The noun pastis designates an aniseed-flavoured aperitif, while pastiche, or pasticcio, denotes a work of art that imitates the style of another artist or period and a work of art that mixes styles, materials, etc. Unlikely as it may seem, these words are doublets, or etymological twins: although they differ in form and meaning, they go back to the same etymological source—cf. also turban – tulip, lobster – locust, fawn – fetus and clock – cloak.
The Italian noun pasticcio (plural pasticci) denotes a pie containing a mixture of meat and pasta, and, figuratively:
– a confused affair,
– a confused or mixed work, written piece or discourse,
– an opera or other work consisting of pieces from different compositions or by different composers,
– a work of art or architecture incorporating elements taken or copied from antique or classical works.
This Italian word is from post-classical Latin pasticium, pie, pasty, from classical Latin pasta, paste, which is cognate with ancient Greek παστή (= paste), case, container.
The word pasticcio is first recorded in an English text, in the erroneous plural and singular form pastici, in The Art of Painting, and the Lives of the Painters. Done from the French of Monsieur De Piles (1706), a translation attributed to John Savage:
It remains for me to say something of those Pictures that are neither Original nor Copies, which the Italians call Pastici, from Paste, because, as the several things that Season a Pasty, are reduc’d to one Tast [sic], so Counterfeits that compose a Pastici tend only to effect one Truth. A Painter that wou’d deceive in this way, ought to have, in his Mind, the Manner and Principles of the Master, of whom he wou’d give an Idea, whether he takes any part of a Picture which that Master has made and puts it in his own Work, or whether the Invention is his own, and he imitates lightly, not only his Touches, but even his Goût of Design and Colouring.
In the original text, Abregé de la vie des Peintres, avec des reflexions sur leurs Ouvrages (1699), the French art critic and writer of art theory and painters’ biographies Roger de Piles (1635-1709) used the plural of French pastiche to render the erroneous Italian plural pastici:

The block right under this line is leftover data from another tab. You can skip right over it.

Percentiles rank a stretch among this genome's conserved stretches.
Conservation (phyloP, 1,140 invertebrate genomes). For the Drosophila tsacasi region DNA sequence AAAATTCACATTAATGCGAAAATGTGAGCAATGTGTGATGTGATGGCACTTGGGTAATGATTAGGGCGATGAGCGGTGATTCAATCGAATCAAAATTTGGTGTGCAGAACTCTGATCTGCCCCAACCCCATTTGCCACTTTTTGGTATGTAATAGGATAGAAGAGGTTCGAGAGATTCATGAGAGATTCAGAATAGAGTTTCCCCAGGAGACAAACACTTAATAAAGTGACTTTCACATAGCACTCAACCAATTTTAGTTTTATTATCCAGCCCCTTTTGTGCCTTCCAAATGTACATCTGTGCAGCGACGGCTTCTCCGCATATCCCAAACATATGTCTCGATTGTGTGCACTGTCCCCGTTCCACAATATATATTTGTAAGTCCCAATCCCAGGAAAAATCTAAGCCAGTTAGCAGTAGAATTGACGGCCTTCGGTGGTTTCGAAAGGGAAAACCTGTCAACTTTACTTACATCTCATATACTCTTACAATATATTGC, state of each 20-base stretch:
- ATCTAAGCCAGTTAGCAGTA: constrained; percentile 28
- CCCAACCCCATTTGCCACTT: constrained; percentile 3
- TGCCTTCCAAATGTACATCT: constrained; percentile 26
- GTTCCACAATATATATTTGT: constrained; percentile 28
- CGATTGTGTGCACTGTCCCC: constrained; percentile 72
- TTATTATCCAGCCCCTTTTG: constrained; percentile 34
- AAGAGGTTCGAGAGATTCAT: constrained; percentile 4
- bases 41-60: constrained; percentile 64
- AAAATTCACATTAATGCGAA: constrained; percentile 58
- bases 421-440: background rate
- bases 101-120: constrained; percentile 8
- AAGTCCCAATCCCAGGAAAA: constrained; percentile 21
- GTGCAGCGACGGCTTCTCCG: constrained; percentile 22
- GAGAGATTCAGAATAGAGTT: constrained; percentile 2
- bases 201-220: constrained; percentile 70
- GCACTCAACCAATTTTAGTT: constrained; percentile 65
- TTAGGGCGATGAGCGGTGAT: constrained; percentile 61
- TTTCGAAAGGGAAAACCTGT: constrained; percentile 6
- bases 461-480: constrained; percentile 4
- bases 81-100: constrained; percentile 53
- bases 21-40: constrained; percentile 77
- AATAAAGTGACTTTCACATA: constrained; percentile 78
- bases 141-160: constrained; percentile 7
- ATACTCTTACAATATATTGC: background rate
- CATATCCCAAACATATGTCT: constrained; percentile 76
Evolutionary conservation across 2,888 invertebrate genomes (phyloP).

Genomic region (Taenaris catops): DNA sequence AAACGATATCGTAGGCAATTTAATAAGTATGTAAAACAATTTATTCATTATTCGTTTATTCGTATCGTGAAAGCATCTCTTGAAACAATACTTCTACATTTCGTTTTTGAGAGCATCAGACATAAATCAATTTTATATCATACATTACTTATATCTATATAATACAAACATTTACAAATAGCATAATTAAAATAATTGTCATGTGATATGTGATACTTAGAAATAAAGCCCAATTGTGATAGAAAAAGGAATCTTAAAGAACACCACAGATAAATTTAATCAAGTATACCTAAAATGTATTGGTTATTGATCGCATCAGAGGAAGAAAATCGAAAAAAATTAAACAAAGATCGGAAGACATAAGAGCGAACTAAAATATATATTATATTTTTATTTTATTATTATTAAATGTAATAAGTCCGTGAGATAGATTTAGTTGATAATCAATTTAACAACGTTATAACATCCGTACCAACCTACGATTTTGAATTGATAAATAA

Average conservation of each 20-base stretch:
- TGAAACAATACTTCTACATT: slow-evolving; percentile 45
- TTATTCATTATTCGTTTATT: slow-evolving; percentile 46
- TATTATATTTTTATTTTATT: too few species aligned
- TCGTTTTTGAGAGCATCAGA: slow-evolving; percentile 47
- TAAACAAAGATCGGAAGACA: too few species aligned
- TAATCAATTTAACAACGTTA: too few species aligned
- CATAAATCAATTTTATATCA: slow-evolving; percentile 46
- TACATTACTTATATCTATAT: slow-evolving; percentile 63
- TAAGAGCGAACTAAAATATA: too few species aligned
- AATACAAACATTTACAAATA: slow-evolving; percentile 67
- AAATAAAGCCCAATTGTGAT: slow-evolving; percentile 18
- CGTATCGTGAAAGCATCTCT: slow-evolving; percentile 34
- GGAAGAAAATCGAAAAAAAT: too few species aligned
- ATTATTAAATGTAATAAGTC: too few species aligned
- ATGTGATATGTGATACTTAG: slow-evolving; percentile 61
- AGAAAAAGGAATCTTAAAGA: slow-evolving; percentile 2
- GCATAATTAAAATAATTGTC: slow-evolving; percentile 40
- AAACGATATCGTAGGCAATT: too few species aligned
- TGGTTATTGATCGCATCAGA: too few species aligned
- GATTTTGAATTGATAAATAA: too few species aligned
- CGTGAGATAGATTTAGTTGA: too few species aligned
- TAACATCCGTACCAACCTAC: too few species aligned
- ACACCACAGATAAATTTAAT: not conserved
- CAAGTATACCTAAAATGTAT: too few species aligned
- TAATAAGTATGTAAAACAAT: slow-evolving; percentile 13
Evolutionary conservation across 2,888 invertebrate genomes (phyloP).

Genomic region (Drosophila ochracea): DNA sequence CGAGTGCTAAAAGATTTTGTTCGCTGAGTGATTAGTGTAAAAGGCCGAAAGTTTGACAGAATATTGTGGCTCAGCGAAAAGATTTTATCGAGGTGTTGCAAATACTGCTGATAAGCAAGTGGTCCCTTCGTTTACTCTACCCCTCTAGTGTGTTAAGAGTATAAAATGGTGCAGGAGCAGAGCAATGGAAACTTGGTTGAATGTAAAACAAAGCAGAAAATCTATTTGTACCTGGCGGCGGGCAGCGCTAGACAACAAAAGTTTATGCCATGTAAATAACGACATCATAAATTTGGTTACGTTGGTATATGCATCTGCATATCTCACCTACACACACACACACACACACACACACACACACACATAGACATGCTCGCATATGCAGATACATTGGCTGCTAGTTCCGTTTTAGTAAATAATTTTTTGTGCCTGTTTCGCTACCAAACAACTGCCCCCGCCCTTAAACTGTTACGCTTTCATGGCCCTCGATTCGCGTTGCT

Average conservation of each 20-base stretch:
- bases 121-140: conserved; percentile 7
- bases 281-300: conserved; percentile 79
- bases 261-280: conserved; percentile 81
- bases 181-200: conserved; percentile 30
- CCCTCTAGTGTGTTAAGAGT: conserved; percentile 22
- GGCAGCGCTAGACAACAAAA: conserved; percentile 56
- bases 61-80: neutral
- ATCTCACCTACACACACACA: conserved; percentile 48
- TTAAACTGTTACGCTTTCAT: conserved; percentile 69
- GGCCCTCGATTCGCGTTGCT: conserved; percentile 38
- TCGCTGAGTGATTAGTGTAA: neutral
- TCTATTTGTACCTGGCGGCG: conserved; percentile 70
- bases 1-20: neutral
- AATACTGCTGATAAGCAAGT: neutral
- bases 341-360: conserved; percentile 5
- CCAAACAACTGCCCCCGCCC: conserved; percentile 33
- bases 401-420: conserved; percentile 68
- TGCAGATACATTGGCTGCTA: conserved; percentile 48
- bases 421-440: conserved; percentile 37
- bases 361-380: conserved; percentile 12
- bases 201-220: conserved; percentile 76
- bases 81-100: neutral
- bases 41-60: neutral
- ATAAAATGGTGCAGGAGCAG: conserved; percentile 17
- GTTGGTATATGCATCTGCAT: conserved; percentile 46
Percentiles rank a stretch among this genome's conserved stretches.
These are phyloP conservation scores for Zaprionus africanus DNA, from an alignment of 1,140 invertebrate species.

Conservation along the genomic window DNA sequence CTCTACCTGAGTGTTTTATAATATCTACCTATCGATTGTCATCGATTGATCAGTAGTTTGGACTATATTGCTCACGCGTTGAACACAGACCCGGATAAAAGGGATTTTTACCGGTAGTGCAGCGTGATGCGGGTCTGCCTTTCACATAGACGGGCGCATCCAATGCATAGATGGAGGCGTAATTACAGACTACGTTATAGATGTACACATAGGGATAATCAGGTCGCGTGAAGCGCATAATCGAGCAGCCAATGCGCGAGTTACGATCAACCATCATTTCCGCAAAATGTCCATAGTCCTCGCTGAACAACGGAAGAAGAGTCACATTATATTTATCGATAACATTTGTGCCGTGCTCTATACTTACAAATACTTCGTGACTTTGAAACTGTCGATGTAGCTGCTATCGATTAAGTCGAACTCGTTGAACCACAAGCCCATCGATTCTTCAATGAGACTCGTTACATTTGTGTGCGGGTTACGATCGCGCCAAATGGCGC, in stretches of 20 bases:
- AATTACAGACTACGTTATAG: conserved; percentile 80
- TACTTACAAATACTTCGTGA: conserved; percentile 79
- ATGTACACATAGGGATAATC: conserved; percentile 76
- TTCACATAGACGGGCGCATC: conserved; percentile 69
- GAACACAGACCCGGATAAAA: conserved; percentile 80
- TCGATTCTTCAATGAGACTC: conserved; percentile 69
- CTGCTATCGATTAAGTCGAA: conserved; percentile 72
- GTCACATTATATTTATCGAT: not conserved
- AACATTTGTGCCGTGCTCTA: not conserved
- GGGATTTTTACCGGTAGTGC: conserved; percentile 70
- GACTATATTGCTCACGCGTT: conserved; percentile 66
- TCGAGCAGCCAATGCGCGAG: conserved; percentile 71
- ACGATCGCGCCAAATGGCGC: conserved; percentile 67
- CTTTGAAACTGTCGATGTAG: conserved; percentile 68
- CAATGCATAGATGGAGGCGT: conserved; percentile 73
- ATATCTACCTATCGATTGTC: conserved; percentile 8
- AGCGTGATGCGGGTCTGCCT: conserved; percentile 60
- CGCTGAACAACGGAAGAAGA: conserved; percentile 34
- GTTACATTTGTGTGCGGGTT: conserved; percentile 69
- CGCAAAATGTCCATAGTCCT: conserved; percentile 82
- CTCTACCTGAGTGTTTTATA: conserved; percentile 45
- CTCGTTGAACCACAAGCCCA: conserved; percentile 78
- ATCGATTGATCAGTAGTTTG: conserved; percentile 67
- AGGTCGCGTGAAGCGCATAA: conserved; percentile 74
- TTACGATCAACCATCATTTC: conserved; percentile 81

Il me reste encore à dire quelque chose sur les Tableaux, qui ne sont ni Originaux, ni Copies, lesquels on appelle Pastiches, de l’Italien, Pastici, qui veut dire, Pâtez [= pastiches, from the Italian pastici, which means pâtés] : parce que de même que les choses différentes qui assaisonnent un Pâté, se réduisent à un seul Goût ; ainsi les faussetez qui composent un Pastiche, ne tendent qu’à faire une vérité.
Un Peintre qui veut tromper de cette sorte, doit avoir dans l’esprit la maniére & les principes du Maître dont il veut donner l’idée, afin d’y réduire son Ouvrage, soit qu’il y fasse entrer quelque endroit d’un Tableau que ce Maître aura déja fait, soit que l’Invention étant de lui, il imite avec légéreté, non seulement les Touches, mais encore le Goût du Dessein, & celuy du Coloris.
In English, pasticcio has been used in the various senses of the Italian word, and frequently in Italian contexts. For example, in the first of his Familiar letters from Italy, to a friend in England (1805), written from Pisa on 5th January 1787, the British dog breeder and author Peter Beckford (1740-1811) wrote:
I foresee that my Letters will be a pasticcio, a mere hotch potch, and will partake more of the extravagance of Montaigne, than of the elegance of Pliny.
And in a letter from Rome sent on 18th February 1907, the Irish writer James Joyce (1882-1941) used the word to mean a mess:
I was obliged to pay both landladies, as the disappointed one came to the restaurant and made a scene. I will send A a cheque for 40 on the 28th. I am trying, since you say Trieste is off, to get a position in France. I have made a lovely pasticcio, it seems.
In the second half of the 17th century, the Italian word was borrowed into French as pastiche, which was in turn borrowed as such into English. I have found an English instance of this word which predates by twenty-six years the earliest occurrence recorded by the Oxford English Dictionary (3rd edition – 2005): The Morning Post (London) of Thursday 11th June 1840 published an advertisement for a collection of valuable paintings to be auctioned by one George Robins at his auction rooms, in Covent Garden; one of these paintings was “Pastiche Landscape”, by Teniers.
The post-classical Latin pasticium is also the origin of Occitan pastís, meaning pasty, pie, and, figuratively, confused affair, hotchpotch, mess. In the early 20th century, this Occitan word was borrowed into French as pastis in the same figurative sense. In the 1920s, pastis came to denote an aniseed-flavoured aperitif. This drink was apparently so named in allusion to the fact that it turns cloudy when mixed with water, that is to say, in allusion to the ‘trouble’ caused by the water poured on the liqueur.